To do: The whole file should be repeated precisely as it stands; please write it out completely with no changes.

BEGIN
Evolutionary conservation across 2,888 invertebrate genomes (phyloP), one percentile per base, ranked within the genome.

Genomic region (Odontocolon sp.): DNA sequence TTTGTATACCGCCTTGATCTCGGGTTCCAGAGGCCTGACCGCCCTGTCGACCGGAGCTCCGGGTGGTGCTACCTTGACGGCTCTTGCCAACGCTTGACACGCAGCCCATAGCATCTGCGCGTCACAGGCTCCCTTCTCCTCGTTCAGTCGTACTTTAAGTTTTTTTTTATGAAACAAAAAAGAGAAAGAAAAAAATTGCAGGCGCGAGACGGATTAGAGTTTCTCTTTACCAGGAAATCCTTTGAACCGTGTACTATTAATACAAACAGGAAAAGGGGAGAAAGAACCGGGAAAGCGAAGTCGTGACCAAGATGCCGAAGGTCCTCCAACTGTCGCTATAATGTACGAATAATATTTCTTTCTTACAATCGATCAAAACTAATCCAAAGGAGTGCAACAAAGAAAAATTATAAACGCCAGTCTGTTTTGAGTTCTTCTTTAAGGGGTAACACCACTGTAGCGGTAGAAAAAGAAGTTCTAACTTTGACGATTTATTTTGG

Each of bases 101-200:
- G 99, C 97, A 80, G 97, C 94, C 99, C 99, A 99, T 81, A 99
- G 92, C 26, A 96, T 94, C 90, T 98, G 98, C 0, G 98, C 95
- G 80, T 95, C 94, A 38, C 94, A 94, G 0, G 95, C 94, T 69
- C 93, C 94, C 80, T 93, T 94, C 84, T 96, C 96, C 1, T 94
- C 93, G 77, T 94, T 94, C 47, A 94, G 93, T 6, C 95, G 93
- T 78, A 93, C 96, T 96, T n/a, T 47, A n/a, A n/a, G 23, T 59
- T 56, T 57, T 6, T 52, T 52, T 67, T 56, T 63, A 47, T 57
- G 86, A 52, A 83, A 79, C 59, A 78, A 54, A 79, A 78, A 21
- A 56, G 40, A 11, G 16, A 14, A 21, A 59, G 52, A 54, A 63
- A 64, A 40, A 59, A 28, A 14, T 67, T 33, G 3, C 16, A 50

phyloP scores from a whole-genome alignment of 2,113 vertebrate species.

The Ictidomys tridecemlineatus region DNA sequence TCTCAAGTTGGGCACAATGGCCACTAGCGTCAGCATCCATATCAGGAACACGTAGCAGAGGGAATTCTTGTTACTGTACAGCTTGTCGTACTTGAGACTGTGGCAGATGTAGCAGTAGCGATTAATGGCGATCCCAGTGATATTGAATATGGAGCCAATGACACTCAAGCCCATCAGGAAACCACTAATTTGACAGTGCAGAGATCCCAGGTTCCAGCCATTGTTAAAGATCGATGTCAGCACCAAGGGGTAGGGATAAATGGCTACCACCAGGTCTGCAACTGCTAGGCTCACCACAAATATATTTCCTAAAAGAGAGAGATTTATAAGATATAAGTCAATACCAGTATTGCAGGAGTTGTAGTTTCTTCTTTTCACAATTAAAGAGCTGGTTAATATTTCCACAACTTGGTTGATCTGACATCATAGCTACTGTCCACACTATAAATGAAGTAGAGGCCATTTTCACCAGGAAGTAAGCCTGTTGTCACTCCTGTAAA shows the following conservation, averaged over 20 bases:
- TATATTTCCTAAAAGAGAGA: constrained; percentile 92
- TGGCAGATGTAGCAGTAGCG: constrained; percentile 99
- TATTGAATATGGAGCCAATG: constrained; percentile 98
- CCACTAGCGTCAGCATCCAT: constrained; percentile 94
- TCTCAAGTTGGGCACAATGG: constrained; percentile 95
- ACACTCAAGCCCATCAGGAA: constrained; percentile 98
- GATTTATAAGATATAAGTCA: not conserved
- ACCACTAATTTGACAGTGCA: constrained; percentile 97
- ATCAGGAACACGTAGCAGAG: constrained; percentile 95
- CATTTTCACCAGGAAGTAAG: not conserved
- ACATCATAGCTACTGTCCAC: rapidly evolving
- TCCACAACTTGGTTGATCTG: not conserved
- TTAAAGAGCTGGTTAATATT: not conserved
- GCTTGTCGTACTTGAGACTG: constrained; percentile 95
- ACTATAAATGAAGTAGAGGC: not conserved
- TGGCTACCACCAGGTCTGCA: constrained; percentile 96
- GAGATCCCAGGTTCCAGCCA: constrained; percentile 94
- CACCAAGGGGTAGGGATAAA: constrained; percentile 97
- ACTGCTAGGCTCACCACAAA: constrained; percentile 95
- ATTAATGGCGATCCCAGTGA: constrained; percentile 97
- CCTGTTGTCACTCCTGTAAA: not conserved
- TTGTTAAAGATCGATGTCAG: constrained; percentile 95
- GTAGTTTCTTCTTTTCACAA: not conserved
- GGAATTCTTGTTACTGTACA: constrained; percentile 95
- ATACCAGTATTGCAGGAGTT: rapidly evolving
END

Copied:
Evolutionary conservation across 2,888 invertebrate genomes (phyloP), one percentile per base, ranked within the genome.

Genomic region (Odontocolon sp.): DNA sequence TTTGTATACCGCCTTGATCTCGGGTTCCAGAGGCCTGACCGCCCTGTCGACCGGAGCTCCGGGTGGTGCTACCTTGACGGCTCTTGCCAACGCTTGACACGCAGCCCATAGCATCTGCGCGTCACAGGCTCCCTTCTCCTCGTTCAGTCGTACTTTAAGTTTTTTTTTATGAAACAAAAAAGAGAAAGAAAAAAATTGCAGGCGCGAGACGGATTAGAGTTTCTCTTTACCAGGAAATCCTTTGAACCGTGTACTATTAATACAAACAGGAAAAGGGGAGAAAGAACCGGGAAAGCGAAGTCGTGACCAAGATGCCGAAGGTCCTCCAACTGTCGCTATAATGTACGAATAATATTTCTTTCTTACAATCGATCAAAACTAATCCAAAGGAGTGCAACAAAGAAAAATTATAAACGCCAGTCTGTTTTGAGTTCTTCTTTAAGGGGTAACACCACTGTAGCGGTAGAAAAAGAAGTTCTAACTTTGACGATTTATTTTGG

Each of bases 101-200:
- G 99, C 97, A 80, G 97, C 94, C 99, C 99, A 99, T 81, A 99
- G 92, C 26, A 96, T 94, C 90, T 98, G 98, C 0, G 98, C 95
- G 80, T 95, C 94, A 38, C 94, A 94, G 0, G 95, C 94, T 69
- C 93, C 94, C 80, T 93, T 94, C 84, T 96, C 96, C 1, T 94
- C 93, G 77, T 94, T 94, C 47, A 94, G 93, T 6, C 95, G 93
- T 78, A 93, C 96, T 96, T n/a, T 47, A n/a, A n/a, G 23, T 59
- T 56, T 57, T 6, T 52, T 52, T 67, T 56, T 63, A 47, T 57
- G 86, A 52, A 83, A 79, C 59, A 78, A 54, A 79, A 78, A 21
- A 56, G 40, A 11, G 16, A 14, A 21, A 59, G 52, A 54, A 63
- A 64, A 40, A 59, A 28, A 14, T 67, T 33, G 3, C 16, A 50

phyloP scores from a whole-genome alignment of 2,113 vertebrate species.

The Ictidomys tridecemlineatus region DNA sequence TCTCAAGTTGGGCACAATGGCCACTAGCGTCAGCATCCATATCAGGAACACGTAGCAGAGGGAATTCTTGTTACTGTACAGCTTGTCGTACTTGAGACTGTGGCAGATGTAGCAGTAGCGATTAATGGCGATCCCAGTGATATTGAATATGGAGCCAATGACACTCAAGCCCATCAGGAAACCACTAATTTGACAGTGCAGAGATCCCAGGTTCCAGCCATTGTTAAAGATCGATGTCAGCACCAAGGGGTAGGGATAAATGGCTACCACCAGGTCTGCAACTGCTAGGCTCACCACAAATATATTTCCTAAAAGAGAGAGATTTATAAGATATAAGTCAATACCAGTATTGCAGGAGTTGTAGTTTCTTCTTTTCACAATTAAAGAGCTGGTTAATATTTCCACAACTTGGTTGATCTGACATCATAGCTACTGTCCACACTATAAATGAAGTAGAGGCCATTTTCACCAGGAAGTAAGCCTGTTGTCACTCCTGTAAA shows the following conservation, averaged over 20 bases:
- TATATTTCCTAAAAGAGAGA: constrained; percentile 92
- TGGCAGATGTAGCAGTAGCG: constrained; percentile 99
- TATTGAATATGGAGCCAATG: constrained; percentile 98
- CCACTAGCGTCAGCATCCAT: constrained; percentile 94
- TCTCAAGTTGGGCACAATGG: constrained; percentile 95
- ACACTCAAGCCCATCAGGAA: constrained; percentile 98
- GATTTATAAGATATAAGTCA: not conserved
- ACCACTAATTTGACAGTGCA: constrained; percentile 97
- ATCAGGAACACGTAGCAGAG: constrained; percentile 95
- CATTTTCACCAGGAAGTAAG: not conserved
- ACATCATAGCTACTGTCCAC: rapidly evolving
- TCCACAACTTGGTTGATCTG: not conserved
- TTAAAGAGCTGGTTAATATT: not conserved
- GCTTGTCGTACTTGAGACTG: constrained; percentile 95
- ACTATAAATGAAGTAGAGGC: not conserved
- TGGCTACCACCAGGTCTGCA: constrained; percentile 96
- GAGATCCCAGGTTCCAGCCA: constrained; percentile 94
- CACCAAGGGGTAGGGATAAA: constrained; percentile 97
- ACTGCTAGGCTCACCACAAA: constrained; percentile 95
- ATTAATGGCGATCCCAGTGA: constrained; percentile 97
- CCTGTTGTCACTCCTGTAAA: not conserved
- TTGTTAAAGATCGATGTCAG: constrained; percentile 95
- GTAGTTTCTTCTTTTCACAA: not conserved
- GGAATTCTTGTTACTGTACA: constrained; percentile 95
- ATACCAGTATTGCAGGAGTT: rapidly evolving